Set in Victorian London, Gwendolen Harleth is drawn to Daniel Deronda, a selfless and intelligent gentleman of unknown parentage, but her own desperate need for financial security may destroy her chance at happiness.
Emma Woodhouse seems to be perfectly content, a loving father whom she cares for, friends, and a home. But Emma has a terrible habit - matchmaking. She cannot resist finding suitors for her... See full summary »
Jonny Lee Miller
The film follows 17-year-old Cassandra Mortmain, and the fortunes of her eccentric family, struggling to survive in a decaying English castle. Her father is desperate to repeat the spectacular success of his first novel, but hasn't written a word for 12 years; her exquisite sister Rose can only rail against their fate, and their Bohemian step-mother Topaz is a nudist and no help at all. Salvation comes in the form of their American landlord Simon Cotton and his brother Neil. Although initially repelled by Simon, Rose is determined to make him fall in love with her and succeeds. A wedding is arranged and Cassandra is left on the sidelines as everyone around her is drawn into a maelstrom of interconnected relationships. But events spiral out of control, and before the summer ends she will experience frustrated desire, first love, and a broken heart. Written by
Manorbier Castle in Tenby, Wales, which was used for many of the shots of the Mortmain family's castle, had a moat that had not been used for many years. For the shots of Cassandra and Neil swimming in the moat, large amounts of clay were brought in to make the moat watertight. It was then filled from tankers of water brought from elsewhere, because the local water supply could not supply the large amount needed. See more »
Rose sends Cassandra a bottle of what appears to be Penhaligon's Bluebell perfume for her 18th birthday. According to the Penhaligon's website, the Bluebell perfume was first manufactured in 1978, whereas the film takes place around the early 1940s. See more »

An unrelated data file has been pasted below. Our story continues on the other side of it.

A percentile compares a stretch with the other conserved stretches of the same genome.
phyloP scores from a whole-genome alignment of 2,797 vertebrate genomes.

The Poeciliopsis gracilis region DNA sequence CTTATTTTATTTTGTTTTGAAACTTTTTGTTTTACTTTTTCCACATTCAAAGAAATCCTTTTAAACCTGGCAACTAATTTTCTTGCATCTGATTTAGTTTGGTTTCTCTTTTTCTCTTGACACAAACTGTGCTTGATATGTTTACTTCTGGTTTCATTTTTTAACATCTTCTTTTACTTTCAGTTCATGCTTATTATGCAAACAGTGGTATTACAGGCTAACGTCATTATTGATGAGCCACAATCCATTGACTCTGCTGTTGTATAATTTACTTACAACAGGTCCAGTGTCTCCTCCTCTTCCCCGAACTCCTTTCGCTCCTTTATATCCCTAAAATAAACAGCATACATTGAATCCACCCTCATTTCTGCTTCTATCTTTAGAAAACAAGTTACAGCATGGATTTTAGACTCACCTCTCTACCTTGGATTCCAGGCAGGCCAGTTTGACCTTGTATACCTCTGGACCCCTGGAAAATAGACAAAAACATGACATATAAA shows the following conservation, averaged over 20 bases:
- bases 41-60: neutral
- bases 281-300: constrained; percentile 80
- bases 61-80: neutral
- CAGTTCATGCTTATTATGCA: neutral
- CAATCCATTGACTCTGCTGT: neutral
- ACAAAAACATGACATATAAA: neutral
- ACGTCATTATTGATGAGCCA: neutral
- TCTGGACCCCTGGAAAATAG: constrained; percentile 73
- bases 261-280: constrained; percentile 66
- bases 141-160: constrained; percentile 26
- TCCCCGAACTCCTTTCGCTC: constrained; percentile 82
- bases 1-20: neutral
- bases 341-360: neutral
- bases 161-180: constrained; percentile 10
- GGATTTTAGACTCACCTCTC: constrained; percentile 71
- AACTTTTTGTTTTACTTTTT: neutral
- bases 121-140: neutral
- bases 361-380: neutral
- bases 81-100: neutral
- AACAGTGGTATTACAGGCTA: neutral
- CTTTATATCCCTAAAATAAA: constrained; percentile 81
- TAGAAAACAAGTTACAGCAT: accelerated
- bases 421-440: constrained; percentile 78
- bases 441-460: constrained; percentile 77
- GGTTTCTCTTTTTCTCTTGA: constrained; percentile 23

I was thrilled when I learned this book was being turned into a movie, but was dismayed at the casting of the American brothers. Could they have chosen two more boring actors? I doubt it. At least Henry Thomas can act, but he's much, much too wimpy and lightweight for the romantic Simon (I weep for the wasted opportunity that would have been Paul Rudd in this role) and Marc Blucas is a big, big zero here. He's a terrible, stiff, unconvincing actor (as he was on Buffy and in nearly everything else he's ever been in) and impossible to swallow as the object of the flighty Rose's affections.
Still, Romola Garai and Rose Byrne were lovely as Cassandra and Rose, even though the central romances in the story were subverted by the performances of Thomas and Blucas. I was initially appalled by the idea of Bill Nighy and especially Tara Fitzgerald as the girls' parents, but both were quite good. It's too bad one can't totally ignore the two male leads and just concentrate on the good actors, but as they're central to the story, it's impossible. As such, this is a lackluster film adaptation of a wonderful book.
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